A quick lesson on blockchain for accountants: Part 3 – cryptography
Following from the previous two posts, today I will explain cryptography in the simplest way I can – in reality, it is more complicated. However, a basic understanding is useful to appreciate blockchain – which will be the final post on this topic.
Cryptography is the art/task of creating and solving codes. Messages have been sent in code from centuries, and you can read a good summary of some methods here. The basic idea of cryptography is to render communications unreadable to the human eye by mixing up inputs (e.g. letters) to give a different output. One of the more famous uses of cryptography was the Enigma machine used by the German armed forces during WWII. The Enigma worked by scrambling letters into other letters and relied on the sending and receiving machines being set up the same. The set up was from three initial letters, resulting in over 17,576 (26^3) combinations. As you may know, it took a computer and some captured settings to break the Enigma code.
Move forward 70 years and a lot of information sent today over the internet uses some form of cryptography. There are two basic forms 1) encryption and 2) hashing. Encryption is what the Enigma did, an original message was scrambled on one end, sent via morse code, and de-scrambled on the other end. Hashing only involves scrambling. It uses an algorithm to derive a fixed length string which is different from the original text. A good example is a password. Passwords are usually not stored on servers in their original form, but as a hash value. If you enter a password, it is run through the algorithm and if it matches the stored hash value, you’re in. A commonly used hash is SHA256, which has 2^256 possible combinations – let’s just say that is a big number.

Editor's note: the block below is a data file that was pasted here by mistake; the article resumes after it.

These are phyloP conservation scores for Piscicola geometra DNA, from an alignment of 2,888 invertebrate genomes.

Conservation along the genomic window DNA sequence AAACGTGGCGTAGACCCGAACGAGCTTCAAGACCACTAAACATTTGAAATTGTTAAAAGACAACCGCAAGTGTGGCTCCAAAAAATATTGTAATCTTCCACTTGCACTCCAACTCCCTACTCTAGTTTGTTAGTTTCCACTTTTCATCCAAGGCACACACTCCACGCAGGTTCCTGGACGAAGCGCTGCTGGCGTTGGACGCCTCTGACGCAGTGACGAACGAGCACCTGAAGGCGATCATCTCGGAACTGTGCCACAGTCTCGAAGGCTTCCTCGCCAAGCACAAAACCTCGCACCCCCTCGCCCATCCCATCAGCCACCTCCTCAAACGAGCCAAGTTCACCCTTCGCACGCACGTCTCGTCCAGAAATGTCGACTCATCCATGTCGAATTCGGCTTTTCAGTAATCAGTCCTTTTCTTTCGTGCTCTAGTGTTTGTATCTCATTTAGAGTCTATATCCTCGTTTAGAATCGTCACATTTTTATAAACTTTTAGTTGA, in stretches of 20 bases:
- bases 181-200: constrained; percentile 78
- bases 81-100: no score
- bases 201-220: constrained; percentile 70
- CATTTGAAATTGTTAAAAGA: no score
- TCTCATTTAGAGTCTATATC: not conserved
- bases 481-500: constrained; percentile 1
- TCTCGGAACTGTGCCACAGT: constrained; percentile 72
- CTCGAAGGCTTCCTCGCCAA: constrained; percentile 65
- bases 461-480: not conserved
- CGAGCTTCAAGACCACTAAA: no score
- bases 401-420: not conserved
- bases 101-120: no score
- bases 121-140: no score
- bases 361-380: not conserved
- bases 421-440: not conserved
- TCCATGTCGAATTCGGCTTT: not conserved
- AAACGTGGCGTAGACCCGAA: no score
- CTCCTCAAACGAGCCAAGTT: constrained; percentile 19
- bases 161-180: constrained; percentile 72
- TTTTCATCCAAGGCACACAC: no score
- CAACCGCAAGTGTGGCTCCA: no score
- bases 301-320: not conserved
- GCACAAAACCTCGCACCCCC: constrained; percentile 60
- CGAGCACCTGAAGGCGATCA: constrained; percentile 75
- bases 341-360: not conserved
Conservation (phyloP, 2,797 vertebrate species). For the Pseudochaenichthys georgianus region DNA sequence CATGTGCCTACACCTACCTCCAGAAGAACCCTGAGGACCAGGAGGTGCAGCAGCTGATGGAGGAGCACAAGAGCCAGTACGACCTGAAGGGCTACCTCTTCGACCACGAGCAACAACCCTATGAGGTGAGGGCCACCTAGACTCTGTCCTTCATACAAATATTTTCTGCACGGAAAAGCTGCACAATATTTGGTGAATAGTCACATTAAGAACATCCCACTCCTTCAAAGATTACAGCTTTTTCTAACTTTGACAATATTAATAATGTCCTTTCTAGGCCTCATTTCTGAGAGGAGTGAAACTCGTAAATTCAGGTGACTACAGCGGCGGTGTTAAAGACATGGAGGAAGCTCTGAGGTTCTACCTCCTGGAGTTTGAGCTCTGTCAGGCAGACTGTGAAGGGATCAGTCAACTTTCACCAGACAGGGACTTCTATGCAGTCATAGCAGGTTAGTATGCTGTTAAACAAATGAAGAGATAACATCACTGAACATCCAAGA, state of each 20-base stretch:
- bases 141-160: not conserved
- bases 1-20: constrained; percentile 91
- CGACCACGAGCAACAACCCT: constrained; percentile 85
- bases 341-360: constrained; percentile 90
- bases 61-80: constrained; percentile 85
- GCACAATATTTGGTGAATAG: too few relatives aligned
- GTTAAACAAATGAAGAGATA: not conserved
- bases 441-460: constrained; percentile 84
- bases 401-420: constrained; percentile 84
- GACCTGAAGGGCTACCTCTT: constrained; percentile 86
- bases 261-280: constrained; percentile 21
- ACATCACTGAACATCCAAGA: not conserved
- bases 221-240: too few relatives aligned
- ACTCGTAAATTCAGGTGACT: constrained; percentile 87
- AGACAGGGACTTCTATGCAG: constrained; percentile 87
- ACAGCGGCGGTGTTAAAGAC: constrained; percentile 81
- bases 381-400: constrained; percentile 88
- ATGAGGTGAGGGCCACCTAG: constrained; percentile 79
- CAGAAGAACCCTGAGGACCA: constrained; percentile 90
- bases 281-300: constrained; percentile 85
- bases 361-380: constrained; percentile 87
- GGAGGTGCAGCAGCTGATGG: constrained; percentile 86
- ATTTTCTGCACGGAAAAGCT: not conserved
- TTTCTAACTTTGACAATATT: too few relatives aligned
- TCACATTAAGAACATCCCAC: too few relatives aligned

Encryption, as mentioned above, is a two-way thing. While I could write a lot more, let me try to keep it simple and explain the most common form, which is asymmetric encryption. First though, let us remind ourselves that encryption means some form of setup or code is needed, which is usually referred to as a key. In asymmetric encryption, there are two keys, a public key and a private key. Here is a simple example of how this works. Let’s say I want to send you an encrypted message. Your public key is sent out to anyone who may want to send messages to you. To send the message, I use your public key to encrypt it, so the message is secure when sent across any networks. When you receive the message, your private key unscrambles it. Only the combination of these pair of keys can do this, making the system quite secure. An example of an asymmetric encryption protocol (or set of rules) is TLS (Transport Layer Security) which is embedded within most operating systems and web browsers. It also offers 256 bit security, which is 2^256 – see more about TLS here. The current agreed TLS version is 1.2, and below you can see it is embedded within my version of Windows.
So, to sum up, encryption is complicated, but it is commonplace in our daily lives and apps. So can it be broken/cracked? Yes, but it would take a long long long time. See a great infographic below which details how long it would take to crack the code/cipher used in AES 256 – which is used by the TLS protocol mentioned above.
So now you know a little about cryptography, the next post in this series will cover blockchain.